Ubuntu – How to find name of currently-active network interface


I need to get the name of the network interface (e.g. eth0, wlan0) that is the currently-active one, the one sending and receiving traffic at the moment. When it's connected to WiFi, it would be wlan0 but when it's connected directly it would be eth0. Or something else, depending on the network devices on the system and which one is active. How can I find this out?

Best Answer

Open a terminal and run the command:


The active interface will have an IP address and transmitted and received bytes. Here is an example:

eth0  Link encap:Ethernet  HWaddr xx:a8:6b:fe:06:xx
      inet addr:  Bcast:  Mask:
      inet6 addr: fe80::eea8:6bff:fefe:696/64 Scope:Link
      RX packets:449232 errors:0 dropped:0 overruns:0 frame:0
      TX packets:309483 errors:0 dropped:0 overruns:0 carrier:0
      collisions:0 txqueuelen:1000 
      RX bytes:633900275 (633.9 MB)  TX bytes:27944824 (27.9 MB)

Check if the ethernet interface is used:

ping -c3 -I eth0 www.google.com
ping: Warning: source address might be selected on device other than eth0.
PING www.google.com ( from eth0: 56(84) bytes of data.Wi-Fi
From Think410 ( icmp_seq=1 Destination Host Unreachable
From Think410 ( icmp_seq=2 Destination Host Unreachable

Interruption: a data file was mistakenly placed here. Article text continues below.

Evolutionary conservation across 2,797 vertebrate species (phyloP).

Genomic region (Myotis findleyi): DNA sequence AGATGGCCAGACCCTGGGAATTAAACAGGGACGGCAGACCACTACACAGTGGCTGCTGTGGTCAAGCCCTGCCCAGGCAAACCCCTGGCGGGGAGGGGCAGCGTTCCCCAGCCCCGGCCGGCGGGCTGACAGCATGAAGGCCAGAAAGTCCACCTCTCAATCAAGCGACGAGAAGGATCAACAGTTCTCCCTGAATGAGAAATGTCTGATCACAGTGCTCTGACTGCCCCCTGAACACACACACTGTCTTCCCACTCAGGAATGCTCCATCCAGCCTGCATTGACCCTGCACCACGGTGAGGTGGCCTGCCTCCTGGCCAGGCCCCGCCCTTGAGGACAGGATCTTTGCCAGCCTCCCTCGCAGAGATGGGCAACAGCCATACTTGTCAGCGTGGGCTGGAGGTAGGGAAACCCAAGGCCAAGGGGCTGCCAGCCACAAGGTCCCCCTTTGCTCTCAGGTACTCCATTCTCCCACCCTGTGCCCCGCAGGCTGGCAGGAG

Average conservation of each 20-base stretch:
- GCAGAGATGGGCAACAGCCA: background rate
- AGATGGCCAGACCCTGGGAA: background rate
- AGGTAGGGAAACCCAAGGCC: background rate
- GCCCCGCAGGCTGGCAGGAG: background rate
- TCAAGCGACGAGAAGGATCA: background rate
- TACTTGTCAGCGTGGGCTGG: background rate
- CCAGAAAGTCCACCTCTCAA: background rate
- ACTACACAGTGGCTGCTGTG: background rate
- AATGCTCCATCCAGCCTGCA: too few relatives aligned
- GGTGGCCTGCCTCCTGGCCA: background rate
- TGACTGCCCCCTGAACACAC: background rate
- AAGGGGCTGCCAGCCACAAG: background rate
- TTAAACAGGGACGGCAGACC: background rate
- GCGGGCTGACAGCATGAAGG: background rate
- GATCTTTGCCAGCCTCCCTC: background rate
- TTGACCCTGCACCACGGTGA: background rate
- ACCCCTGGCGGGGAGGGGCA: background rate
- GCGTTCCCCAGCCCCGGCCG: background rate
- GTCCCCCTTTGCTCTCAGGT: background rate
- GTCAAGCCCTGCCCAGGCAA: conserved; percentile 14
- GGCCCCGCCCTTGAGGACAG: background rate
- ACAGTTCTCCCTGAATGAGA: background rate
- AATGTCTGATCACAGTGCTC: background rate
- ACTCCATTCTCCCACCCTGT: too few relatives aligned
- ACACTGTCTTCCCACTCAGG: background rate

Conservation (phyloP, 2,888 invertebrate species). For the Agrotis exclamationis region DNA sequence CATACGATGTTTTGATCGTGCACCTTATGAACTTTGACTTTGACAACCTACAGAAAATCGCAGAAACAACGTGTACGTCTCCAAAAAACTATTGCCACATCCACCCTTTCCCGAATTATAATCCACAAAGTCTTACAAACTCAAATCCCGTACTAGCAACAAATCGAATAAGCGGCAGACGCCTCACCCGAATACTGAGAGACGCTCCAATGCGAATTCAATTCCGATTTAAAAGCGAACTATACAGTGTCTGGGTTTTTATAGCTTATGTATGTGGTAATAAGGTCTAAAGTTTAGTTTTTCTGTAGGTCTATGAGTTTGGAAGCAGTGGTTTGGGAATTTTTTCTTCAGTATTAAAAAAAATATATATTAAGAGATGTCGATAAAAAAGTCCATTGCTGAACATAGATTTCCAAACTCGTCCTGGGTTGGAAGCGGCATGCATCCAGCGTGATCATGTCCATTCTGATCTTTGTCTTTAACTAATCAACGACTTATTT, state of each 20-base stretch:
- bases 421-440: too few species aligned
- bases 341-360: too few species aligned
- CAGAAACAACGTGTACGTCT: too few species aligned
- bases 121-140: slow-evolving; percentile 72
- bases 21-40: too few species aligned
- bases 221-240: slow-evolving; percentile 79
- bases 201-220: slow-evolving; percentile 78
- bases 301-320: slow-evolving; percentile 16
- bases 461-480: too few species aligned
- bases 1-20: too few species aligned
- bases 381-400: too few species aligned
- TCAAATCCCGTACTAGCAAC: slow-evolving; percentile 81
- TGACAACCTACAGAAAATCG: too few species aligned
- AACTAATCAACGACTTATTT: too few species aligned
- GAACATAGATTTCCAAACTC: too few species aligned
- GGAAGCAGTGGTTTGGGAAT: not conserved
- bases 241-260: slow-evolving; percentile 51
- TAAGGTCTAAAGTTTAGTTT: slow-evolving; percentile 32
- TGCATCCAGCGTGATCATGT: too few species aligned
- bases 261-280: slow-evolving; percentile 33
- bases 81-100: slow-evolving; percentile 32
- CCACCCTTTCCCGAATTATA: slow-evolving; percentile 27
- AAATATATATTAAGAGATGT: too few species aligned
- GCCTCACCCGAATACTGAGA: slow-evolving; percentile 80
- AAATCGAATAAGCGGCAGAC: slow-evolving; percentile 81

From Think410 ( icmp_seq=3 Destination Host Unreachable

Verify that the wireless interface is used:

ping -c3 -I wlan0 www.google.com
PING www.google.com ( from wlan0: 56(84) bytes of data.
64 bytes from iad23s17-in-f20.1e100.net ( icmp_seq=1 ttl=50 time=37.5 ms
64 bytes from iad23s17-in-f20.1e100.net ( icmp_seq=2 ttl=50 time=36.8 ms
64 bytes from iad23s17-in-f20.1e100.net ( icmp_seq=3 ttl=50 time=35.9 ms

So, obviously, internet traffic is currently routed through wlan0, my wireless interface.

It is possible to have both ethernet and wireless connected simultaneously. Normally, Network Manager will disallow it, preferring ethernet over wireless because it is generally faster and more secure. If one wanted to use ethernet for the LAN and wireless for the WAN (internet), one would typically remove NM and set all the details manually in /etc/network/interfaces.

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